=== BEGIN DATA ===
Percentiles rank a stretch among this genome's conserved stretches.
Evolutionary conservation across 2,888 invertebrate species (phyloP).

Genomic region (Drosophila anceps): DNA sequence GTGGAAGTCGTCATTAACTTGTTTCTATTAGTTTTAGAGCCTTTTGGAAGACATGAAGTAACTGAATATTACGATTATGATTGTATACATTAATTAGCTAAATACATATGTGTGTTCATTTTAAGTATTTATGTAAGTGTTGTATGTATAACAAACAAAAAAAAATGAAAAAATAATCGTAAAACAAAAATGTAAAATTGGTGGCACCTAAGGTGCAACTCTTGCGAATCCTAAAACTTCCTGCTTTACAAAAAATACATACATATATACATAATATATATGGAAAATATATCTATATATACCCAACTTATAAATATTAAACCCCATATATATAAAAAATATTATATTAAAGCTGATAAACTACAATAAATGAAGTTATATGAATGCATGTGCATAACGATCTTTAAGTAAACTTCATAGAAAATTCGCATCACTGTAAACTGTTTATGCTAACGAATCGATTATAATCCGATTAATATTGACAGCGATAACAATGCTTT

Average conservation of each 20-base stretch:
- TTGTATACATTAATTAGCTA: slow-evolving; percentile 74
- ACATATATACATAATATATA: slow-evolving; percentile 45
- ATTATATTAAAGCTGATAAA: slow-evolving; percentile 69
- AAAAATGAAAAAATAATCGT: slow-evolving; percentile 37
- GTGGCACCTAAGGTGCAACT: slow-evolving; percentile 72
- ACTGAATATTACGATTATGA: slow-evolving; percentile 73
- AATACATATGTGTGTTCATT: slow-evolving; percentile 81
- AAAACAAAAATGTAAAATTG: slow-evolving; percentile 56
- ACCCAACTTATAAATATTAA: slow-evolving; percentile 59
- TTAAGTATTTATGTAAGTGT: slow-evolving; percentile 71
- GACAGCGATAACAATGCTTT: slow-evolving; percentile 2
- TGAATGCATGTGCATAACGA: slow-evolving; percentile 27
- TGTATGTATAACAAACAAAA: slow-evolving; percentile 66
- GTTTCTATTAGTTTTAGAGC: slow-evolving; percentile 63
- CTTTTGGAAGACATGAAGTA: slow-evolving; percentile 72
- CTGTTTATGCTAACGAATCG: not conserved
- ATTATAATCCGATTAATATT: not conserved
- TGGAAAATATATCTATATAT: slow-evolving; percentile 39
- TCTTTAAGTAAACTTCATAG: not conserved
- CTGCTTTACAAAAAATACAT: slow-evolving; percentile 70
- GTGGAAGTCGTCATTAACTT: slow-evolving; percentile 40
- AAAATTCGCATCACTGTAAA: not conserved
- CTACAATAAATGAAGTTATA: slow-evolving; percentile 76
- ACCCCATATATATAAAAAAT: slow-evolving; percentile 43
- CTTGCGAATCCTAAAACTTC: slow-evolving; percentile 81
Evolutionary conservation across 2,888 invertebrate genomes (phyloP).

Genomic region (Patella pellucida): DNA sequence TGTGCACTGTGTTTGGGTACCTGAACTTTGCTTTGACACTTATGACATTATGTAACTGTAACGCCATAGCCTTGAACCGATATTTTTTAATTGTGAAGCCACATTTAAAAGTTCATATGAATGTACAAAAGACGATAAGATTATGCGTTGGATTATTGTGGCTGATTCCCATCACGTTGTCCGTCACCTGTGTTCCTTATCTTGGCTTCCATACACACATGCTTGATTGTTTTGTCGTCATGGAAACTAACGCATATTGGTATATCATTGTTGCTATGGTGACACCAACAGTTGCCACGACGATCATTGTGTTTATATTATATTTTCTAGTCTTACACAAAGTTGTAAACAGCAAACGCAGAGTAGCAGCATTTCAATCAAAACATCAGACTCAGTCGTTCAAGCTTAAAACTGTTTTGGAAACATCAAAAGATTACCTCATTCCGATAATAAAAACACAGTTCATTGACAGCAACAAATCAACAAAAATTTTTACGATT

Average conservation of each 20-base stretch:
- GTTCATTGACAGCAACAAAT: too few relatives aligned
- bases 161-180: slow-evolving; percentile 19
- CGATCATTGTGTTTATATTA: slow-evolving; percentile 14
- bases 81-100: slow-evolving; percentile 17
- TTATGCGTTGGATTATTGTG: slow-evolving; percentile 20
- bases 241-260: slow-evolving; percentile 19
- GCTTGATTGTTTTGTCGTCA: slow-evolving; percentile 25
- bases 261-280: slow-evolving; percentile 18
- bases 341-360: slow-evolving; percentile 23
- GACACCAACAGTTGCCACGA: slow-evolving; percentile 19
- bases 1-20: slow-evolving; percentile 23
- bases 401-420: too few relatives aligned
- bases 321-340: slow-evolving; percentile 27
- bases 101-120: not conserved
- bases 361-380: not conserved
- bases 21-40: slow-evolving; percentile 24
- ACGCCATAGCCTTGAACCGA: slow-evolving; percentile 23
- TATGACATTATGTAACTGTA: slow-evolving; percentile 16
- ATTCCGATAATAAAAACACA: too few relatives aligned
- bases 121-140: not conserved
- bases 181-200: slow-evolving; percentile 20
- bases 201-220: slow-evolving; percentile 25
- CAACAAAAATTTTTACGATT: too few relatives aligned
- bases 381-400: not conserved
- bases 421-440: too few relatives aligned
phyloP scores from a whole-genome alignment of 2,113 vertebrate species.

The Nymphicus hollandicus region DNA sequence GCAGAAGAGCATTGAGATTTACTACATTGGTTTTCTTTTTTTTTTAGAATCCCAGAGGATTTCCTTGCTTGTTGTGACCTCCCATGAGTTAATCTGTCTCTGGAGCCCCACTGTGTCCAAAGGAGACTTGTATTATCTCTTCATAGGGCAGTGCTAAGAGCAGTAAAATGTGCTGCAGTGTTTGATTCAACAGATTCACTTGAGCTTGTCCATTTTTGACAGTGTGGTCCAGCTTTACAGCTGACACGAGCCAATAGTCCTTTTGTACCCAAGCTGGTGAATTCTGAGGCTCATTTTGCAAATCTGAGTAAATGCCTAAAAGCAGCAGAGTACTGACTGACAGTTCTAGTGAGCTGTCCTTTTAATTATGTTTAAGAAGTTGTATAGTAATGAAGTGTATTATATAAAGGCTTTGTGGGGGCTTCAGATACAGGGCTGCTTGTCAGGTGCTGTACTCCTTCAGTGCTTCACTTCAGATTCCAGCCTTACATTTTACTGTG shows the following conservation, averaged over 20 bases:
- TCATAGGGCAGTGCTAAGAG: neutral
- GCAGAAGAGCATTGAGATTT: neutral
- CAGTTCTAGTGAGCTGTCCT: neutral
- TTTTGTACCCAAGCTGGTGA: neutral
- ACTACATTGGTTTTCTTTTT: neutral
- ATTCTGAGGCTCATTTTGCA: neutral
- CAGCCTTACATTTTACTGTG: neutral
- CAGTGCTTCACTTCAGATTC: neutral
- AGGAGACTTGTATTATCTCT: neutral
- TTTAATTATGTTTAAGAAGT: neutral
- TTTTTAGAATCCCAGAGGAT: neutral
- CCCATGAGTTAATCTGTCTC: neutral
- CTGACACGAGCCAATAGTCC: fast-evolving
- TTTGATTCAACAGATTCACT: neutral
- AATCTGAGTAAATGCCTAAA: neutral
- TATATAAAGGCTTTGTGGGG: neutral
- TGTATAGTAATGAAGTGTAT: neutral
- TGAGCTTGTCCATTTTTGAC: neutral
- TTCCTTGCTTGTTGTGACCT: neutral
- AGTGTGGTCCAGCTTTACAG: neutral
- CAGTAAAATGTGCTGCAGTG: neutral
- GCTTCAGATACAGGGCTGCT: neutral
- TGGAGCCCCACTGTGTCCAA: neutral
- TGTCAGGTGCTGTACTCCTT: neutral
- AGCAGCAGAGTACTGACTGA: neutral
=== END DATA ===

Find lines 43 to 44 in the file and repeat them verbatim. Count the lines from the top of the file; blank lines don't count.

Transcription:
- bases 1-20: slow-evolving; percentile 23
- bases 401-420: too few relatives aligned